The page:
Valve Safety: Education is Key

Mike Dunn, Co-owner of JS Machine & Valve, discusses valve safety and emphasizes its importance in ensuring the reliable and safe operation of valves in industrial settings. This discussion aims to minimize the risk of accidents and ensure the protection of personnel, equipment, and the environment. Dunn’s extensive background in valve repair and field service provides unique insight into common safety-related issues.

By Foster Voelker II, Director of Engineering – Williams Valves

Q: Why is valve safety so critical and what are some key areas of concern?

A: Valve safety is paramount in industrial settings, where proper handling and oper­ation of valves can prevent accidents and ensure the smooth running of processes. Valve safety is a multi-faceted aspect of industrial operations, encompassing vari­ous critical elements. Some key facets of valve safety include, but are not limited to:

  • Material and Design Selection: Choos­ing the right materials and design for valves is crucial. This depends on the specific application, the type of fluid being controlled (gas, liquid, corrosive substances, etc.), pressure and tem­perature conditions, and environmen­tal factors.
  • Proper Installation and Commissioning: Correct installation is vital for valve safe­ty. This includes ensuring that valves are compatible with the system they are being integrated into and that they are installed according to manufacturer specifications and industry standards.
  • Regular Maintenance and Inspection: Routine maintenance and inspection are key to identifying wear and tear, corrosion, or any other issues that might compromise valve safety. This includes visual inspections, function­al tests, and, in some cases, non-de­structive testing methods.
  • Understanding of Operational Condi­tions: Knowledge of the operational conditions, including pressure, tem­perature, flow rate, and chemical compatibility, is essential. Operators should be aware of the maximum and minimum operating limits of valves to prevent misuse or overloading.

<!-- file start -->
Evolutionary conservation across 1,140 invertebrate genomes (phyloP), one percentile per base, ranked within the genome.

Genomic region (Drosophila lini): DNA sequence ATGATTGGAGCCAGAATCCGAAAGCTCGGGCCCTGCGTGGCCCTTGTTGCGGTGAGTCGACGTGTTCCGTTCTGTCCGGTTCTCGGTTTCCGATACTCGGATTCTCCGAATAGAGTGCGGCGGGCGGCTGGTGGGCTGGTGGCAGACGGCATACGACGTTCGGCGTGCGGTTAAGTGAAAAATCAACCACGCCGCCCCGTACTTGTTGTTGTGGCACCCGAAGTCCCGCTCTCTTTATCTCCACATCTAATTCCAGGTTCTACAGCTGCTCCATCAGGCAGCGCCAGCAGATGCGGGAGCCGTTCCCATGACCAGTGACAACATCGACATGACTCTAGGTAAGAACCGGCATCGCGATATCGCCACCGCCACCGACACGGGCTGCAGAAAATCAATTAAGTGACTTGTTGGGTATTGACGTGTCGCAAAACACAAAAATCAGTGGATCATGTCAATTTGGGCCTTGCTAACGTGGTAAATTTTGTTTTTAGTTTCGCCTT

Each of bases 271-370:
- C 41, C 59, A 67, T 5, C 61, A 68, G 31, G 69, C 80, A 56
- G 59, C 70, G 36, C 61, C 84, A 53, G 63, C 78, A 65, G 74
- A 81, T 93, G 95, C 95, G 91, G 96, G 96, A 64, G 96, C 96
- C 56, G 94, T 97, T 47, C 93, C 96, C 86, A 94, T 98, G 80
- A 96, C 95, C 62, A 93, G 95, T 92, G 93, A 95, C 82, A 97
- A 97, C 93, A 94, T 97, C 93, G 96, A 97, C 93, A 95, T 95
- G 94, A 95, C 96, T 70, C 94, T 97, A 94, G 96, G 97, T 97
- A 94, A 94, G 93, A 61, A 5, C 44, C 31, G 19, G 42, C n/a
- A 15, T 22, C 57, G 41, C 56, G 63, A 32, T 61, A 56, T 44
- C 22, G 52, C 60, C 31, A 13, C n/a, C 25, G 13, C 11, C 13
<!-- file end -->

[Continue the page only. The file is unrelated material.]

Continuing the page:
• Training and Competence of Person­nel: Workers who operate and main­tain valves should be properly trained and competent. This includes under­standing the operation of different types of valves, safety procedures, and emergency response protocols.
  • Compliance with Standards and Reg­ulations: Adhering to industry stan­dards and regulations is critical.
  • Leak Detection and Repair: Regularly checking for leaks and promptly re­pairing them is essential to maintain safety. Leaks can lead to loss of con­tainment which can be hazardous, es­pecially with flammable or toxic fluids.
  • Aging and Life Cycle Management: Understanding the life cycle of a valve and planning for its replacement or re­furbishment at the end of its service life is important to prevent failures due to aging.
  • Risk Assessment and Management: Conducting risk assessments to iden­tify potential hazards associated with valve operations and implementing ap­propriate risk management strategies.

Q: In your view, from the aspects you have identified, which do you believe are the primary contributors to the safety risks encountered in field operations?

A: It is important to highlight that a critical, yet frequently underestimated, element in guaranteeing valve safety is comprehen­sive education and training. Often, new employees, whether they are recent grad­uates or transferees from other sectors, join the workforce equipped with theoreti­cal knowledge but find themselves lacking in practical, hands-on experience neces­sary for the safe management of valve op­erations. This gap in practical training can potentially lead to hazardous situations.

Q: Could you provide insights into some real-world incidents you have seen that highlight the imperative need for comprehensive training and education in valve operations?

A: Here are several illustrative examples demonstrating the consequences of in­adequate training, along with the critical lessons learned:

Incorrect Valve Injection

In one instance, a technician, lacking in-depth knowledge of a pipeline gate valve’s design, attempted an in-line in­jection repack. “The valve injection fit­ting contained an integral check mecha­nism to hold back the product, which the technician was unaware of.” Conse­quently, the entire fitting was removed instead of just the stinger, resulting in an uncontrolled release of the product. This case accentuates the importance of thorough training in valve components and proper maintenance procedures.

Unsafe Shutdown Practices

During a refinery shutdown, a hazardous situation arose due to valves being left in a closed position. Some valve designs have the potential to trap product in the valve’s cavity when closed. An attempt was made to replace the valve packing without first ensuring the relief of pressure in the cavity, which led to an unexpected discharge of the product. This incident underlines the significance of comprehending valve positions and the potential hazards associated with altering valve states during maintenance operations.